Mortgage insurance is generally required when a home owner puts less than twenty percent down of the value of a home. It protects mortgage companies against loss should a homeowner fail to pay a loan. Even though it protects the mortgage company, it is normally paid by the homeowner as an up-front fee and additional recurring premium. In some cases, a mortgage company will cover the cost of the mortgage insurance. This blog an overview of lender paid mortgage insurance for PA loans.
An Overview Of Lender Paid Mortgage Insurance
Some lenders will offer lender paid mortgage insurance loan options in exchange for an increased interest rate. When a buyer pays mortgage insurance themselves, it stays in place until the balance is paid down to around eighty percent of the original price or current appraised value. So at some point, the monthly payment reduces when mortgage insurance is no longer required. With lender paid mortgage insurance loans, this drop in monthly payment does not occur since the higher interest rate applies to the full length of the loan. The only means to change it is to refinance.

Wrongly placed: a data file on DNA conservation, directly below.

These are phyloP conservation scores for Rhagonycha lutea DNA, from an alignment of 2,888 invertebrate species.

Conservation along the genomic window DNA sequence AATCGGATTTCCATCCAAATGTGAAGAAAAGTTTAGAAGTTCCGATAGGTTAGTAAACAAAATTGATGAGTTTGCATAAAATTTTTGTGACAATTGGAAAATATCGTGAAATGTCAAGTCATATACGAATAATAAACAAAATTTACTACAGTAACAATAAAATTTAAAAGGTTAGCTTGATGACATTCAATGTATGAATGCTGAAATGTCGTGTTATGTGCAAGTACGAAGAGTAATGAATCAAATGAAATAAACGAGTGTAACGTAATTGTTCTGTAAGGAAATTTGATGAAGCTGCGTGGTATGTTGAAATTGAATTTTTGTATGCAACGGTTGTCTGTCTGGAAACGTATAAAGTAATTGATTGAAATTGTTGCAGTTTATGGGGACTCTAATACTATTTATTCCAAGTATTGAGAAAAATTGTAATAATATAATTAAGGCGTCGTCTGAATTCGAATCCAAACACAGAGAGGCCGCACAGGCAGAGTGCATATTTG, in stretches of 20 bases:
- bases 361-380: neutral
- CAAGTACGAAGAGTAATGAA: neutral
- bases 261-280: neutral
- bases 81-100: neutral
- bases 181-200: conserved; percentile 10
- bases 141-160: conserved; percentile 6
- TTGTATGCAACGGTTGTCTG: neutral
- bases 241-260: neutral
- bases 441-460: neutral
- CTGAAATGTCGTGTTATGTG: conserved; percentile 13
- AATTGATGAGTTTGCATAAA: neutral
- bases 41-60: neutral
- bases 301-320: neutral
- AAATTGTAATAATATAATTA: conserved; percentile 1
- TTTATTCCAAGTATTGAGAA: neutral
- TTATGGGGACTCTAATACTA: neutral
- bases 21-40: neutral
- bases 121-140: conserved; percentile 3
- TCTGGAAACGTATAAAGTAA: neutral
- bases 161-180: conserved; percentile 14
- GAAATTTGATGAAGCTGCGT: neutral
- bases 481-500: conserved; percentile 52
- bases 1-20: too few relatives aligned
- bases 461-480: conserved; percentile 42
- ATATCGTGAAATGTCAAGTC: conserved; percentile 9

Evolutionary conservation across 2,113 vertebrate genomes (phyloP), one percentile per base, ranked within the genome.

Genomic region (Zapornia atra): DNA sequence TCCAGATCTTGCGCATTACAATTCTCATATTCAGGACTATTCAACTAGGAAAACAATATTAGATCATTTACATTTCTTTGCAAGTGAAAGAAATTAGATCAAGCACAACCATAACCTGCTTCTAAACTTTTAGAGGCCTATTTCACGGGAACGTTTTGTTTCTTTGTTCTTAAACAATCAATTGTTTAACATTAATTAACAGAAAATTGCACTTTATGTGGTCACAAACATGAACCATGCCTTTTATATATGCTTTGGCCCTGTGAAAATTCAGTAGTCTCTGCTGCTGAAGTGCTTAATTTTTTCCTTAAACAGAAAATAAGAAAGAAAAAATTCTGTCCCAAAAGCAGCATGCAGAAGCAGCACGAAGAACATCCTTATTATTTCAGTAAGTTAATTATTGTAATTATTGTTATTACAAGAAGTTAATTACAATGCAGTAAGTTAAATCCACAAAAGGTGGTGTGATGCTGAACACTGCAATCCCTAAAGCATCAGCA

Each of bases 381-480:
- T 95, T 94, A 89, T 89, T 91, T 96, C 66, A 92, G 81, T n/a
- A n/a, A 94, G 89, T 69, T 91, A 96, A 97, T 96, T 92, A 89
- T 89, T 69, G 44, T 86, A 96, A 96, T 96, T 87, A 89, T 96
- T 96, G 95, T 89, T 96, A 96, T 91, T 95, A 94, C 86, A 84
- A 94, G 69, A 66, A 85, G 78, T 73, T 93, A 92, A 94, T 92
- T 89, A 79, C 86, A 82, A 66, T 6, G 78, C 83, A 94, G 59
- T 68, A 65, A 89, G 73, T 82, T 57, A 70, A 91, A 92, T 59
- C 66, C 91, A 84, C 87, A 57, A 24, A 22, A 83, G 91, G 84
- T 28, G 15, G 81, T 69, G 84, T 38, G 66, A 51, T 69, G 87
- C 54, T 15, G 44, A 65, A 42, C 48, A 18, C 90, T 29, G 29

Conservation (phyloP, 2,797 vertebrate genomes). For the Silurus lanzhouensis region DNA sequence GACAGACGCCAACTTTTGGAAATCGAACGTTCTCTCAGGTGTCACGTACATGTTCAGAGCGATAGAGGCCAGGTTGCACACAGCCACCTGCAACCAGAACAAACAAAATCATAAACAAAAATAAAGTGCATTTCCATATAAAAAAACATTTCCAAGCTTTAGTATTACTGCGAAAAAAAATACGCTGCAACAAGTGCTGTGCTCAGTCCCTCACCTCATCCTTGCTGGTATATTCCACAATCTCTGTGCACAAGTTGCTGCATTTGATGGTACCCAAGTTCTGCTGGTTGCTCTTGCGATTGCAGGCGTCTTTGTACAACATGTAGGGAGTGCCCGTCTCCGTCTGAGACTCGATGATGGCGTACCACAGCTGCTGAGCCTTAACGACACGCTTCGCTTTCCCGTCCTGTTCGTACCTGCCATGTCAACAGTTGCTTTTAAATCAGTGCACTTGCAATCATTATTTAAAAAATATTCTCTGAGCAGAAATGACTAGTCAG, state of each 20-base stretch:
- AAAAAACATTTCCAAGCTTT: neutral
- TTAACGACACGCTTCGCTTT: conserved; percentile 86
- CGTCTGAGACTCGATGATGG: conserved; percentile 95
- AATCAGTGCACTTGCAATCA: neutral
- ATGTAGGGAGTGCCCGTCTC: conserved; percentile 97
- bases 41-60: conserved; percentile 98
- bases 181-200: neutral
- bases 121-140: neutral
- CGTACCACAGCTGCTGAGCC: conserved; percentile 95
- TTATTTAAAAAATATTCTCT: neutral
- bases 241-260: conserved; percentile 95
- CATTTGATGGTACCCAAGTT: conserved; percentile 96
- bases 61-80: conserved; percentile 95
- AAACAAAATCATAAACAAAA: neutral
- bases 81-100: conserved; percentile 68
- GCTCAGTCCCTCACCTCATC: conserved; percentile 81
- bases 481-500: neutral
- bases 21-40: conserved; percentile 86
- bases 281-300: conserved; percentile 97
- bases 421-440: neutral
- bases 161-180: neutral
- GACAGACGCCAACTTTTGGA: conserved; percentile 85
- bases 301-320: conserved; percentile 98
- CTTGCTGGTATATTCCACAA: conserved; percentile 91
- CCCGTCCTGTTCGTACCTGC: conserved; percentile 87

Comparing Owner Paid and Lender Paid Mortgage Insurance
Even though the interest rate on lender paid mortgage insurance mortgages may be greater, it might still result in a lower monthly payment for certain buyers. Furthermore, mortgage insurance may not be tax deductible for buyers whose earnings exceeds certain IRS guidelines whereas mortgage interest is normally tax deductible. Therefore, opting for a higher interest rate and lender paid mortgage insurance may also result in better tax savings for some buyers.
Assistance with PA Loans
Lender paid mortgage insurance loans may be a good option for certain types of buyers. It is important to analyze the advantages and understand the immediate and long-term differences. The above is an overview of lender paid mortgage insurance for PA loans and is provided only as an introduction.